But that is slowing down, so maybe the labor market slacks statewide and allows some better help (at a reasonable rate!)... Some ideas may be a younger worker to train, looking outside town, like even regionally or state wide, or even checking the local high school for handy seniors (from industrial arts, wood shop class or something) about to graduate or able to work weekends and summers (sort of grow your own handy man).. Lots of energy there but needs lots of oversight. I am guessing Northwest CC in Powell there is the closest college for that age worker...Maybe the incentive would be summer housing plus some kind of salary there... (but then summer tourism work may pull some of those folks)...

    You know yours is a heck of a large scale for one guy with a job. One way to keep the cash flow and lighten the maintenance may eventually be an owner finance of some units, but you really need the right buyer (someone with the people, property skills plus financial management)... May be limited pool of buyers there, too, locally. So branching out the feelers to potential buyers may work there someday to scale back. 

    Last time I was out there in Wyoming, like 2004, my buddy had a decent construction outfit and he just went to the wrestling coach and asked for the toughest hardest worker that summer and hired him on (and worked him like crazy all summer).... Might give you some vacation. 

    Let's stay in touch! 



  2. Michael,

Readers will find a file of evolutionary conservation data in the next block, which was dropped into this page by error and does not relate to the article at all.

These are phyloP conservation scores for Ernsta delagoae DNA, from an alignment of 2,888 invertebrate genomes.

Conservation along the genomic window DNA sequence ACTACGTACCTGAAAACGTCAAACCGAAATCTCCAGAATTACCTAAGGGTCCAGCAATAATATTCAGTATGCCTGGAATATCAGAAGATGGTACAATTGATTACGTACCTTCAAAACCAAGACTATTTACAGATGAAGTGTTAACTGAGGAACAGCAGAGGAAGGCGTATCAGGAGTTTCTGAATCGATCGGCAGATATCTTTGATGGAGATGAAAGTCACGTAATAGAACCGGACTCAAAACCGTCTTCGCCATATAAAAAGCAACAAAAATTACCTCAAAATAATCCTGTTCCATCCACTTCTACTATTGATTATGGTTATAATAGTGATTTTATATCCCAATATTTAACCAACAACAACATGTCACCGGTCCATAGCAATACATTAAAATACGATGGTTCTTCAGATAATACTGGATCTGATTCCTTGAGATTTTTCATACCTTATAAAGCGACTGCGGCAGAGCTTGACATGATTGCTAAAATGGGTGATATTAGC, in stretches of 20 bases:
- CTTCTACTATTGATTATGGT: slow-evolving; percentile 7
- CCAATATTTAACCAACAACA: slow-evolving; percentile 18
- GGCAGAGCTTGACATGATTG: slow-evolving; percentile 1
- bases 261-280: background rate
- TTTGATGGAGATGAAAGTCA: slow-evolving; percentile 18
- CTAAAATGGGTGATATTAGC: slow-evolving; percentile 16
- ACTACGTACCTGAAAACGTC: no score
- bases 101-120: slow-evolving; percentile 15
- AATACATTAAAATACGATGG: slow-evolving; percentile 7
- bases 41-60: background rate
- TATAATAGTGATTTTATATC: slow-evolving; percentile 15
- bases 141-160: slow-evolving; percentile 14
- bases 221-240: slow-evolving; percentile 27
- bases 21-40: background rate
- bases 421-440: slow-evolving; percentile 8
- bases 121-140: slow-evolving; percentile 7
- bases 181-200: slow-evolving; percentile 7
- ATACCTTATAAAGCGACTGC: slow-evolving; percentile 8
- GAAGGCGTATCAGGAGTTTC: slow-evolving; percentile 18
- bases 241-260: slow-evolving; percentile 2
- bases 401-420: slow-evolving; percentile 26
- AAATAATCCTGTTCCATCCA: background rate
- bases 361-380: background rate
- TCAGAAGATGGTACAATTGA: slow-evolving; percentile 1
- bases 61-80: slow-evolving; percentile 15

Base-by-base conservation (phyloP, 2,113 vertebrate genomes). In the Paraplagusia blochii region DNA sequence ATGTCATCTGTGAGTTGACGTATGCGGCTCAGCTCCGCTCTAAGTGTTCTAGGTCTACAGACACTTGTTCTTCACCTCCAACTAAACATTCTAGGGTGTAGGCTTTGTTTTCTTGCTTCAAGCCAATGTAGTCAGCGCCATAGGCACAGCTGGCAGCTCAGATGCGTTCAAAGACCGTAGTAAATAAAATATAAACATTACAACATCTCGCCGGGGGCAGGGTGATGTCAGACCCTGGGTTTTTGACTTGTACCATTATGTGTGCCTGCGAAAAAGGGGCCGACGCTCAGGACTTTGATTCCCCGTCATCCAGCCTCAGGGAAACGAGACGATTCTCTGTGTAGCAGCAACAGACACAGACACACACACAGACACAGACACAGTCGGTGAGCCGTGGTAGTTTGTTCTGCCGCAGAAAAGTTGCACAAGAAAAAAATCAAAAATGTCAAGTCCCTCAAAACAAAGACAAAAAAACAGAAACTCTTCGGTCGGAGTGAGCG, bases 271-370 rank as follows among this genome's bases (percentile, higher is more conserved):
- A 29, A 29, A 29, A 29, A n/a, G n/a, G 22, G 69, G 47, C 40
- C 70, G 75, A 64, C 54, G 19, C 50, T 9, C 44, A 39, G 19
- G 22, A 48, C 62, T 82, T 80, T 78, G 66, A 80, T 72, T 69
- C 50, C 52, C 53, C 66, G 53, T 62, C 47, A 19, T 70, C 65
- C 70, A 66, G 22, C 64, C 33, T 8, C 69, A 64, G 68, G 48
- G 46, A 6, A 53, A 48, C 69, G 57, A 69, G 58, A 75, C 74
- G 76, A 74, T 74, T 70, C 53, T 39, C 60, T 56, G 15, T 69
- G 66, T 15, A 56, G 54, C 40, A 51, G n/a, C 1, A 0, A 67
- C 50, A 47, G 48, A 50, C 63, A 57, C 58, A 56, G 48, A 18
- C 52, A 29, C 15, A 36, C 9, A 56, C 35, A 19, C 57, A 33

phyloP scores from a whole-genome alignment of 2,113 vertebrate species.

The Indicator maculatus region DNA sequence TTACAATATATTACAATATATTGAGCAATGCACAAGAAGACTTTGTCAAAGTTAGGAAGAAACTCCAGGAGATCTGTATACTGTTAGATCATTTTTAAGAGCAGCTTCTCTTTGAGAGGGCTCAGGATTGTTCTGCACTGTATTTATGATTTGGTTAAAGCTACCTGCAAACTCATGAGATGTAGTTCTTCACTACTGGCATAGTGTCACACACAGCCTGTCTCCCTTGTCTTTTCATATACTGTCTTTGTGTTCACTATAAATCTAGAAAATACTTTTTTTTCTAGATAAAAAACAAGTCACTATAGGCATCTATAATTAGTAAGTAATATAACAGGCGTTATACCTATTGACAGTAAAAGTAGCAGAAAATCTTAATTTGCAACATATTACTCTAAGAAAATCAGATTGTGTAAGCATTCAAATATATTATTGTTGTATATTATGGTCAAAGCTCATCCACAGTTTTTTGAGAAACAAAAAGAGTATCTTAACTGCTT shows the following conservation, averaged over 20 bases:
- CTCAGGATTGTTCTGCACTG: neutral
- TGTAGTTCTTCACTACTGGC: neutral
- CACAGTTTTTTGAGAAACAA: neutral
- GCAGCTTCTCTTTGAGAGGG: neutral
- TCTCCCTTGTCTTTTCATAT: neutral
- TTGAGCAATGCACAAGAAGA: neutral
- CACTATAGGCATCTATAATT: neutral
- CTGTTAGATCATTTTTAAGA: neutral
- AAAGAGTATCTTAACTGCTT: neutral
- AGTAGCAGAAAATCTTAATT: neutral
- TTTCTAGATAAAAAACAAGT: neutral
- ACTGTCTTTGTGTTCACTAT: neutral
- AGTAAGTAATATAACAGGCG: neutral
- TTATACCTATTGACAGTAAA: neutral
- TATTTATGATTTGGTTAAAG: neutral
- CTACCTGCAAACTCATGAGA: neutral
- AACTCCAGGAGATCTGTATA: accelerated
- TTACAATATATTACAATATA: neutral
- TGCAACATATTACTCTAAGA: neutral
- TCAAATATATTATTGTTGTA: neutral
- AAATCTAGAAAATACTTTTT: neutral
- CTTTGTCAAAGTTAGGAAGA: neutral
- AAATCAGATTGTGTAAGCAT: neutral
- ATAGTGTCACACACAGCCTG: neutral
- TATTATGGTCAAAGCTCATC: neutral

Very good article.  I am a full time professional, and have about 30 doors.  I personally manage all but 12 units that are an old apartment complex of 3 buildings.  Originally there were 2 of us running the show and we had a few less houses.  Three years ago I bought the last partner out and have added about 8 more houses.  I am also involved in a small commercial project and have taken over the management of that and will probably buy the remaining partner out of that.   My professional life is taking a little bit of a beating due to the pace of my rentals but luckily I am the boss.  I have found that I no longer take vacations, and holidays are spent working on rentals.  I cannot find reasonably priced help that is competent.  I cannot afford $125 for plumbers for example, to repai9r leaky faucets or even change out a water heater.  It costs $1,200 to have a water heater changed out, I can do it for $500 and it takes 2 hours.  I have always worked long hours but it is getting out of hand.  I guess the first step is realizing there is a problem, then figuring out how to cure it.  I have worked hard to get tenants that are low maintenance, but roofs still need replaced, and water heaters still break.  I cannot seem to keep even one competent handyman as their prices go up fast when they are good, or their work is not acceptable.  Well time to get to work on an action plan to address it.  Any additional suggestions would be welcome.